Originally published in 1990, acknowledges the social as well as the artistic significance of the Glasgow Art Nouveau movement by examining the history of it from its inception through to its demise. By considering the contributions of social theorists like Peter Bürger, Theodor Adorno, and Walter Benjamin, the author illustrates how Art nouveau can be located within an avant-garde. The book also reveals to what extent the contract which the Glasgow group had with the Secessionists in Vienna was significant for the development of their work.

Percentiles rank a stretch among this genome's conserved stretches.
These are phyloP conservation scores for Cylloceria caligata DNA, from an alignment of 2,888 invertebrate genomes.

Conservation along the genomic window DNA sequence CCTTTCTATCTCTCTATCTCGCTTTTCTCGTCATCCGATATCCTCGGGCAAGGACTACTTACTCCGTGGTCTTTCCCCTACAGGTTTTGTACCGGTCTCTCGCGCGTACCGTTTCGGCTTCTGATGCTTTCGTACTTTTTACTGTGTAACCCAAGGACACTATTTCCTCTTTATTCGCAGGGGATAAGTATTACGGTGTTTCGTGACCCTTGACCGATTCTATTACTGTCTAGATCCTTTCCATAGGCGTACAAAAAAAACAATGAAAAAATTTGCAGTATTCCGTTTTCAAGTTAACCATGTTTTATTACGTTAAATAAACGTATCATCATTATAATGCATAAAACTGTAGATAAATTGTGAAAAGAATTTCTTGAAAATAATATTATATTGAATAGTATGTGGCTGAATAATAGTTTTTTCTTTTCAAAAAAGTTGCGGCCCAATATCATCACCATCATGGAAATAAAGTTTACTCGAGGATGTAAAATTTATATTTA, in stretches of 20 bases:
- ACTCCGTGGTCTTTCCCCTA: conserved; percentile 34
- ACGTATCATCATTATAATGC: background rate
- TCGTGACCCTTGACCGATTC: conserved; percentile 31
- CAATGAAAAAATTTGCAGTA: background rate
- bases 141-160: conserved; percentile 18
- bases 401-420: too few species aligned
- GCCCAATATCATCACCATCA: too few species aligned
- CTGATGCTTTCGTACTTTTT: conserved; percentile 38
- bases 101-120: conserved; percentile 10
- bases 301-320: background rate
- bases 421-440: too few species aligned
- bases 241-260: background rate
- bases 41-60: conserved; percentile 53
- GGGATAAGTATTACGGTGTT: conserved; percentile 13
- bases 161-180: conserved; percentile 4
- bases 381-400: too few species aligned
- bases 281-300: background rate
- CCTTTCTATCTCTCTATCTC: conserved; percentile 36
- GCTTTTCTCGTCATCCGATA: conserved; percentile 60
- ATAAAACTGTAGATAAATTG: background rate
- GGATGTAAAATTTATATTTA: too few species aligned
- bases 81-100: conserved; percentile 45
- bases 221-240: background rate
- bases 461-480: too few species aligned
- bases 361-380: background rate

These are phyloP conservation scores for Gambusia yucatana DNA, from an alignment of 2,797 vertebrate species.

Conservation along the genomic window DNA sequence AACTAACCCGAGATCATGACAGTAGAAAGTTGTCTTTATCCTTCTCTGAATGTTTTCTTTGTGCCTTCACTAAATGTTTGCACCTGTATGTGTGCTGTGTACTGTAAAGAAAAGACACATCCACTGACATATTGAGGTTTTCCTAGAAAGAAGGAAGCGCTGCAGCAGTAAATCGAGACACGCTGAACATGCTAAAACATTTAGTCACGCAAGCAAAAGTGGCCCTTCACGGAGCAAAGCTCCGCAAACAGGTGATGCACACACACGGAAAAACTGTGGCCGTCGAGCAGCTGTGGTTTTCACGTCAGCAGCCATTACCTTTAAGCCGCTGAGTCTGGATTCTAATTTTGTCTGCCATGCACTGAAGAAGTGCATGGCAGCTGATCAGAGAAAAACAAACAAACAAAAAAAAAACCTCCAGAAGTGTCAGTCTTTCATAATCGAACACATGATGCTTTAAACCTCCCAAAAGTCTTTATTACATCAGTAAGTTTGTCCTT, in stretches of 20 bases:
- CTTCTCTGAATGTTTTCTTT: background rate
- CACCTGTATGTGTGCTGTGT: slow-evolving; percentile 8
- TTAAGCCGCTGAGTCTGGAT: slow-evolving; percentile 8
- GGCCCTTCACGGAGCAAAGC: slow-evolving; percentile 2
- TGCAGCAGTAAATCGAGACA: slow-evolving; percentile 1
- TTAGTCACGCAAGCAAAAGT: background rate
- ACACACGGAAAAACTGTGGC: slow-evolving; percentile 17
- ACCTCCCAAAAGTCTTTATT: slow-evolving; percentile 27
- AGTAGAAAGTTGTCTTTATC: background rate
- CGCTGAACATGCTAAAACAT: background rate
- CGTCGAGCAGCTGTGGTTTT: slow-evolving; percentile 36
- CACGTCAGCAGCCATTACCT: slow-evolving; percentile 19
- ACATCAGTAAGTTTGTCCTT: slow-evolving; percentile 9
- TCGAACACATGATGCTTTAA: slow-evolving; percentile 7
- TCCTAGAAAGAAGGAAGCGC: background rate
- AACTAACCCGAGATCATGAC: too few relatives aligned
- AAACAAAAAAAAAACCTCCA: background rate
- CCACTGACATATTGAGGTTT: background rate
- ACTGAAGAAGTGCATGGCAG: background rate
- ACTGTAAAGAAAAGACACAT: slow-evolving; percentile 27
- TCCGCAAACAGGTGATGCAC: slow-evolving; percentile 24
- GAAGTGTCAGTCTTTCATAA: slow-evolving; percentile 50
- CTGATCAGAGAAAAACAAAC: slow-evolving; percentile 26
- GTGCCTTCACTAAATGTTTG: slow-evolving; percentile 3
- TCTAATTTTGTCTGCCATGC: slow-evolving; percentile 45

Table of Contents
1. The Dialects of Modernity and Modernism 2. Modernism as Avant-Gardism 3. Art Nouveau as a Modern Movement 4. The European Context 5. The Scottish Ideology 6. The Institutional Context 7. Dissemination and Reception 8. Conclusion: The Demise.